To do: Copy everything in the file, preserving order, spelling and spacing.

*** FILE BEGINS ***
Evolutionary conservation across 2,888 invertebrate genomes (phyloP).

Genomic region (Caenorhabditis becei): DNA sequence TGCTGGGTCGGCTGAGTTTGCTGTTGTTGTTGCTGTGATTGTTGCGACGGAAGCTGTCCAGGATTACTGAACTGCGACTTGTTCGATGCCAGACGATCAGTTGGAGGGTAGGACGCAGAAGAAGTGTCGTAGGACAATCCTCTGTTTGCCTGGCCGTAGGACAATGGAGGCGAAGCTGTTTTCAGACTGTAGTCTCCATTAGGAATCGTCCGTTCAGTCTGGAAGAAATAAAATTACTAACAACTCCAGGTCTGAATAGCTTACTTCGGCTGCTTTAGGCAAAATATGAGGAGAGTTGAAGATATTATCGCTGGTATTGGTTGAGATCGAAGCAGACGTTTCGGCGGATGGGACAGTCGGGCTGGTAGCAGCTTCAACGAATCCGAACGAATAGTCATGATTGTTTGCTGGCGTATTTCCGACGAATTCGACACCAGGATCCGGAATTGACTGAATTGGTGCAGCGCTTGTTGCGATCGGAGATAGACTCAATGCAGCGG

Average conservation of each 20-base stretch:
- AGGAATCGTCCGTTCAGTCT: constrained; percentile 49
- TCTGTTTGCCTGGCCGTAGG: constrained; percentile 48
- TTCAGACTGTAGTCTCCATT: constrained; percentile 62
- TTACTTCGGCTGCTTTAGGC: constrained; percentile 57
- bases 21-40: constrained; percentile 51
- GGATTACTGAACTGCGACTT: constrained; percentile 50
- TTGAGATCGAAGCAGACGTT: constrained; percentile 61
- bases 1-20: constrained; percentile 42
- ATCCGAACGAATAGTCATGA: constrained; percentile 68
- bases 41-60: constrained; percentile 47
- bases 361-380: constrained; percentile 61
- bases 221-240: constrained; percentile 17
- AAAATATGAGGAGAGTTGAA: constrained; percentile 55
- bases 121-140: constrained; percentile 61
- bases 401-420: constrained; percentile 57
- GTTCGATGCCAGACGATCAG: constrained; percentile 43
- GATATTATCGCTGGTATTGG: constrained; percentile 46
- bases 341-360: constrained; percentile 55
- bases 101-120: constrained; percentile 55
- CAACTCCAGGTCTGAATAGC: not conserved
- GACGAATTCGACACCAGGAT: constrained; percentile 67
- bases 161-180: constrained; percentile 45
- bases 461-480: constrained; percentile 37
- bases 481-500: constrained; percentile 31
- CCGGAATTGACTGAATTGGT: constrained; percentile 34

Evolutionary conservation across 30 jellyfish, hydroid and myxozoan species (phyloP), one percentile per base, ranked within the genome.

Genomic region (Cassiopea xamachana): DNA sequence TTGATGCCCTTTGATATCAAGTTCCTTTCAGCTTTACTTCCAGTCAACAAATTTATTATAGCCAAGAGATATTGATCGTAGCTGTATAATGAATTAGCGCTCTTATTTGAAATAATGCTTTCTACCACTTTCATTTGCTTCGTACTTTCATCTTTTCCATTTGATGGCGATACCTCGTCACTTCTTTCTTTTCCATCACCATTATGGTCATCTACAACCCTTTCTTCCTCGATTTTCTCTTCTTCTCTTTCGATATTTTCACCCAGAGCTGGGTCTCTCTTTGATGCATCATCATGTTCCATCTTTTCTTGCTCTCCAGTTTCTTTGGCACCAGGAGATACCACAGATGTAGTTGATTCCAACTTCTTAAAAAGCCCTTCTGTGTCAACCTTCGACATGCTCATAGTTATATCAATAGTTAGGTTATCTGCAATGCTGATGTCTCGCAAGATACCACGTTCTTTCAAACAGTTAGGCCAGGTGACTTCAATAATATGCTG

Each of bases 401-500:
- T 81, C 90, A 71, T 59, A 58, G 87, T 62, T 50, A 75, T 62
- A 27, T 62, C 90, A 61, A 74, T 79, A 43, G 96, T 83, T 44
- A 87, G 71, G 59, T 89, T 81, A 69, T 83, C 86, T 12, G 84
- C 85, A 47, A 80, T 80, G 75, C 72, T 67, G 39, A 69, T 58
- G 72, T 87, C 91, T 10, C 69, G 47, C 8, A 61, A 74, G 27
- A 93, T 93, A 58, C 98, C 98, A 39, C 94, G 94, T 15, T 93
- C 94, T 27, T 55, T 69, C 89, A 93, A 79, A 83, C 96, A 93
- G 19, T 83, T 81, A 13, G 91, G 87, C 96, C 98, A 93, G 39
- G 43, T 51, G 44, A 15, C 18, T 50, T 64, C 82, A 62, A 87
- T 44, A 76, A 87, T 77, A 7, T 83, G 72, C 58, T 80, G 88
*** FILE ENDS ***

Evolutionary conservation across 2,888 invertebrate genomes (phyloP).

Genomic region (Caenorhabditis becei): DNA sequence TGCTGGGTCGGCTGAGTTTGCTGTTGTTGTTGCTGTGATTGTTGCGACGGAAGCTGTCCAGGATTACTGAACTGCGACTTGTTCGATGCCAGACGATCAGTTGGAGGGTAGGACGCAGAAGAAGTGTCGTAGGACAATCCTCTGTTTGCCTGGCCGTAGGACAATGGAGGCGAAGCTGTTTTCAGACTGTAGTCTCCATTAGGAATCGTCCGTTCAGTCTGGAAGAAATAAAATTACTAACAACTCCAGGTCTGAATAGCTTACTTCGGCTGCTTTAGGCAAAATATGAGGAGAGTTGAAGATATTATCGCTGGTATTGGTTGAGATCGAAGCAGACGTTTCGGCGGATGGGACAGTCGGGCTGGTAGCAGCTTCAACGAATCCGAACGAATAGTCATGATTGTTTGCTGGCGTATTTCCGACGAATTCGACACCAGGATCCGGAATTGACTGAATTGGTGCAGCGCTTGTTGCGATCGGAGATAGACTCAATGCAGCGG

Average conservation of each 20-base stretch:
- AGGAATCGTCCGTTCAGTCT: constrained; percentile 49
- TCTGTTTGCCTGGCCGTAGG: constrained; percentile 48
- TTCAGACTGTAGTCTCCATT: constrained; percentile 62
- TTACTTCGGCTGCTTTAGGC: constrained; percentile 57
- bases 21-40: constrained; percentile 51
- GGATTACTGAACTGCGACTT: constrained; percentile 50
- TTGAGATCGAAGCAGACGTT: constrained; percentile 61
- bases 1-20: constrained; percentile 42
- ATCCGAACGAATAGTCATGA: constrained; percentile 68
- bases 41-60: constrained; percentile 47
- bases 361-380: constrained; percentile 61
- bases 221-240: constrained; percentile 17
- AAAATATGAGGAGAGTTGAA: constrained; percentile 55
- bases 121-140: constrained; percentile 61
- bases 401-420: constrained; percentile 57
- GTTCGATGCCAGACGATCAG: constrained; percentile 43
- GATATTATCGCTGGTATTGG: constrained; percentile 46
- bases 341-360: constrained; percentile 55
- bases 101-120: constrained; percentile 55
- CAACTCCAGGTCTGAATAGC: not conserved
- GACGAATTCGACACCAGGAT: constrained; percentile 67
- bases 161-180: constrained; percentile 45
- bases 461-480: constrained; percentile 37
- bases 481-500: constrained; percentile 31
- CCGGAATTGACTGAATTGGT: constrained; percentile 34

Evolutionary conservation across 30 jellyfish, hydroid and myxozoan species (phyloP), one percentile per base, ranked within the genome.

Genomic region (Cassiopea xamachana): DNA sequence TTGATGCCCTTTGATATCAAGTTCCTTTCAGCTTTACTTCCAGTCAACAAATTTATTATAGCCAAGAGATATTGATCGTAGCTGTATAATGAATTAGCGCTCTTATTTGAAATAATGCTTTCTACCACTTTCATTTGCTTCGTACTTTCATCTTTTCCATTTGATGGCGATACCTCGTCACTTCTTTCTTTTCCATCACCATTATGGTCATCTACAACCCTTTCTTCCTCGATTTTCTCTTCTTCTCTTTCGATATTTTCACCCAGAGCTGGGTCTCTCTTTGATGCATCATCATGTTCCATCTTTTCTTGCTCTCCAGTTTCTTTGGCACCAGGAGATACCACAGATGTAGTTGATTCCAACTTCTTAAAAAGCCCTTCTGTGTCAACCTTCGACATGCTCATAGTTATATCAATAGTTAGGTTATCTGCAATGCTGATGTCTCGCAAGATACCACGTTCTTTCAAACAGTTAGGCCAGGTGACTTCAATAATATGCTG

Each of bases 401-500:
- T 81, C 90, A 71, T 59, A 58, G 87, T 62, T 50, A 75, T 62
- A 27, T 62, C 90, A 61, A 74, T 79, A 43, G 96, T 83, T 44
- A 87, G 71, G 59, T 89, T 81, A 69, T 83, C 86, T 12, G 84
- C 85, A 47, A 80, T 80, G 75, C 72, T 67, G 39, A 69, T 58
- G 72, T 87, C 91, T 10, C 69, G 47, C 8, A 61, A 74, G 27
- A 93, T 93, A 58, C 98, C 98, A 39, C 94, G 94, T 15, T 93
- C 94, T 27, T 55, T 69, C 89, A 93, A 79, A 83, C 96, A 93
- G 19, T 83, T 81, A 13, G 91, G 87, C 96, C 98, A 93, G 39
- G 43, T 51, G 44, A 15, C 18, T 50, T 64, C 82, A 62, A 87
- T 44, A 76, A 87, T 77, A 7, T 83, G 72, C 58, T 80, G 88